A New York Times editorial on July 14, 2009 called the Bush administration's refusal to investigate a "sordid legacy". Noting that Dostum was "on the C.I.A. payroll and his militia worked closely with United States Special Forces in the early days of the war", the editorial asked President Obama to "order a full investigation into the massacre. The site must be guarded and witnesses protected." Edward S. Herman, writing in Z Magazine, commented that this renewed interest by the New York Times in the massacre, after a 7-year silence on the matter, was rather late in coming and coincided with Dostum's restoration to a position of power in Afghanistan prior to the August 2009 elections, in a move that the U.S. administration disapproved of. Herman said that the New York Times had essentially looked whichever way the current U.S. administration had wanted it to look for the best part of a decade, and that this was also "part of the sordid legacy of the New York Times."
On July 17, 2009, in an article published by Radio Free Europe/Radio Liberty, Dostum, recently reappointed to his government job by Afghan President Hamid Karzai, again described Doran's film as a "fake story", saying that the whole number of prisoners of war captured by his troops was less than the number Doran's film claimed had been killed, and denying there could have been any abuse of prisoners. Dostum's column was sharply criticised by human rights groups. In a rebuttal published by Radio Free Europe/Radio Liberty in parallel to Dostum's piece, Sam Zarifi, the Asia-Pacific director for Amnesty International and a human rights investigator in Afghanistan in 2002, stated that "investigations carried out shortly after the alleged killings by highly experienced and respected forensic analysts from Physicians for Human Rights established the presence of recently deceased human remains at Dasht-e Leili and suggested that they were the victims of homicide."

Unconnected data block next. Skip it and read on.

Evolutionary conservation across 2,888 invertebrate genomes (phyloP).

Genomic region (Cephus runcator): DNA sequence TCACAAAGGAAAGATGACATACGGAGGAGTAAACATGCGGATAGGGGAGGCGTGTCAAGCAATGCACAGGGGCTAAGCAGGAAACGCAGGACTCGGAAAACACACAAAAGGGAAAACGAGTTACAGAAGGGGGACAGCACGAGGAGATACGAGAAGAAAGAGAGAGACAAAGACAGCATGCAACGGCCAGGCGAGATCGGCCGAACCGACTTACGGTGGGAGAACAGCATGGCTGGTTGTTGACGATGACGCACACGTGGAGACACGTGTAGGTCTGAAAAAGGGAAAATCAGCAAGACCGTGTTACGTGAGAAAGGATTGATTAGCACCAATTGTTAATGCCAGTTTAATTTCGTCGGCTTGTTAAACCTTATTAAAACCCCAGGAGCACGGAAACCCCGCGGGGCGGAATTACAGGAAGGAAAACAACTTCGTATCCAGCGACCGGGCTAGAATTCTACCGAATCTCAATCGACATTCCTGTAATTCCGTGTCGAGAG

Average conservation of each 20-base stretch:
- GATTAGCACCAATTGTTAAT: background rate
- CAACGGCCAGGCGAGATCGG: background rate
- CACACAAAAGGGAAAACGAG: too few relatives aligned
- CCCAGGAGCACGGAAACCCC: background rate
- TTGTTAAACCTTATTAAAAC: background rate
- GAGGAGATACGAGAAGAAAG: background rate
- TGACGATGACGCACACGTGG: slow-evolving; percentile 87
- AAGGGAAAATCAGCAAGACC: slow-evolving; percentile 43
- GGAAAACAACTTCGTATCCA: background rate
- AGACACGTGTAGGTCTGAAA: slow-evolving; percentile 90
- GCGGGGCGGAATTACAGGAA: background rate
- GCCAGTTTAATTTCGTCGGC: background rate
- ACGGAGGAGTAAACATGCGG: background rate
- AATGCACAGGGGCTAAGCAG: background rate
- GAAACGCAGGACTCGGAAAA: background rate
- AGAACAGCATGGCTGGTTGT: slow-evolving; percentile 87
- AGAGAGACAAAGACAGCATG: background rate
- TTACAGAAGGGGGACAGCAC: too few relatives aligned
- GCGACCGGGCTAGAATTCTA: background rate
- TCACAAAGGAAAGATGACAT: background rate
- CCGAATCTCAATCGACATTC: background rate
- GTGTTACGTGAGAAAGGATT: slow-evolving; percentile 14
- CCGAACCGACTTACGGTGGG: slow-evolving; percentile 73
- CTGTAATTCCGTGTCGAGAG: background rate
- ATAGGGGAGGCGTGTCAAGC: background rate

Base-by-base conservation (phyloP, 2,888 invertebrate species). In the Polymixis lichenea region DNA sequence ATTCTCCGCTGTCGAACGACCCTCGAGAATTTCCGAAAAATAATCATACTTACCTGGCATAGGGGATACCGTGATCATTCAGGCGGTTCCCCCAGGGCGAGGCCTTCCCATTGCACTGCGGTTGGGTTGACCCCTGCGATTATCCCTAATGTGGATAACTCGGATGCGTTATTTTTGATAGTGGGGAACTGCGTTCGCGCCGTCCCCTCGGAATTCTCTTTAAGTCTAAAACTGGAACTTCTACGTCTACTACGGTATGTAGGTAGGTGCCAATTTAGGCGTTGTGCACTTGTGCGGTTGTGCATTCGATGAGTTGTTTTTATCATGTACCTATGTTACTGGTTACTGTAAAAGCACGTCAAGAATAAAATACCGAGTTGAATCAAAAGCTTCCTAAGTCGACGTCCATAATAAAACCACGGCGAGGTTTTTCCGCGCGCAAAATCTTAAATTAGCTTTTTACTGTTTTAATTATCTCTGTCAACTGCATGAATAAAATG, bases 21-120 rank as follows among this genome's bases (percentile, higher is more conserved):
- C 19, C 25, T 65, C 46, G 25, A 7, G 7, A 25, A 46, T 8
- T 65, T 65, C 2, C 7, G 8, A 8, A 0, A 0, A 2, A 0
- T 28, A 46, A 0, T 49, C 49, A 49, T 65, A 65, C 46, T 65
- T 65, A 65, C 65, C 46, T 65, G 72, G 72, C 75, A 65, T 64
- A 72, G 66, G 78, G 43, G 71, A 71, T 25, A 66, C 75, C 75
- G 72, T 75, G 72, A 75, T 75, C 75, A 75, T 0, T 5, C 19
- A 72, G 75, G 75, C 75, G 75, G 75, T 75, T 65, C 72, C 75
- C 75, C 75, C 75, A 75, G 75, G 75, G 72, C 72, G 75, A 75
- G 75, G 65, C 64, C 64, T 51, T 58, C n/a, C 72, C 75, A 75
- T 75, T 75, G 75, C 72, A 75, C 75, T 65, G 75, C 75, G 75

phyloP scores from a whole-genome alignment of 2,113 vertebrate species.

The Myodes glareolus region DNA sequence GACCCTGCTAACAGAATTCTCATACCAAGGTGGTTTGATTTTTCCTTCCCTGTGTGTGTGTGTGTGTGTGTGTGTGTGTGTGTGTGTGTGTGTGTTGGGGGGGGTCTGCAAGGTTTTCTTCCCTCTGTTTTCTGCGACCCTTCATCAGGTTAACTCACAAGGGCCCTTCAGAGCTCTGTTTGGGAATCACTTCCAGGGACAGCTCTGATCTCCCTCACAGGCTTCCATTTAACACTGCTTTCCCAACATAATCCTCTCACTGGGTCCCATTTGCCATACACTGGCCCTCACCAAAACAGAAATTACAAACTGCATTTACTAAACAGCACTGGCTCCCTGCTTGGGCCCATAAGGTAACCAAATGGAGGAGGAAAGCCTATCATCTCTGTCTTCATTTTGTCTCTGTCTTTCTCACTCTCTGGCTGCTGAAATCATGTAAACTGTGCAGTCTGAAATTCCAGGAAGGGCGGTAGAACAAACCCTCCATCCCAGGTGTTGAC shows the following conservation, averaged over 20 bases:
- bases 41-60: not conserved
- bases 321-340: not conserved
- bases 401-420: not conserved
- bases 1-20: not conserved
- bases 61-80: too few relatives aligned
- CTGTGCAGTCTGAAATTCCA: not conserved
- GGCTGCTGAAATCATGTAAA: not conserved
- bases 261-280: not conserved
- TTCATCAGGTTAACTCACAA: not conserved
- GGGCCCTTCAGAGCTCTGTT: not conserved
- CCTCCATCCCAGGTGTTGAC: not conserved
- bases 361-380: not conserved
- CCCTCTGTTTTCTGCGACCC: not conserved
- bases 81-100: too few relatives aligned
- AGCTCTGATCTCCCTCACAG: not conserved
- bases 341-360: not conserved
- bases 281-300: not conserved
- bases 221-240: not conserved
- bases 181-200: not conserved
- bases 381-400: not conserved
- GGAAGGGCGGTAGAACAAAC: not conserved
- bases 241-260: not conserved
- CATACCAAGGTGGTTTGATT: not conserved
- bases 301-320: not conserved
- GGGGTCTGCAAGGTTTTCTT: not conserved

In December 2009 Physicians for Human Rights (PHR) renewed its call for the Obama administration’s Department of Justice to investigate why the Bush administration impeded an FBI criminal probe in the wake of the July 10, 2009 front page article in The New York Times. On December 26, 2009, the Asian Tribune published the full transcript of a video interview given by the officials of Physicians for Human Rights, detailing nearly eight years of advocacy and investigation.
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- Physicians for Human Rights, Preliminary Assessment of Alleged Mass Gravesites in the Area of Mazar-I-Sharif, Afghanistan (Amended) (pdf), 2002. Report amended December 12, 2008; the original 2002 report is still available from Physicians for Human Rights on request.
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No major U.S. paper or network mentioned the film or its allegations. In fact, an extensive Lexis/Nexus search found no mention of it anywhere in the U.S. media.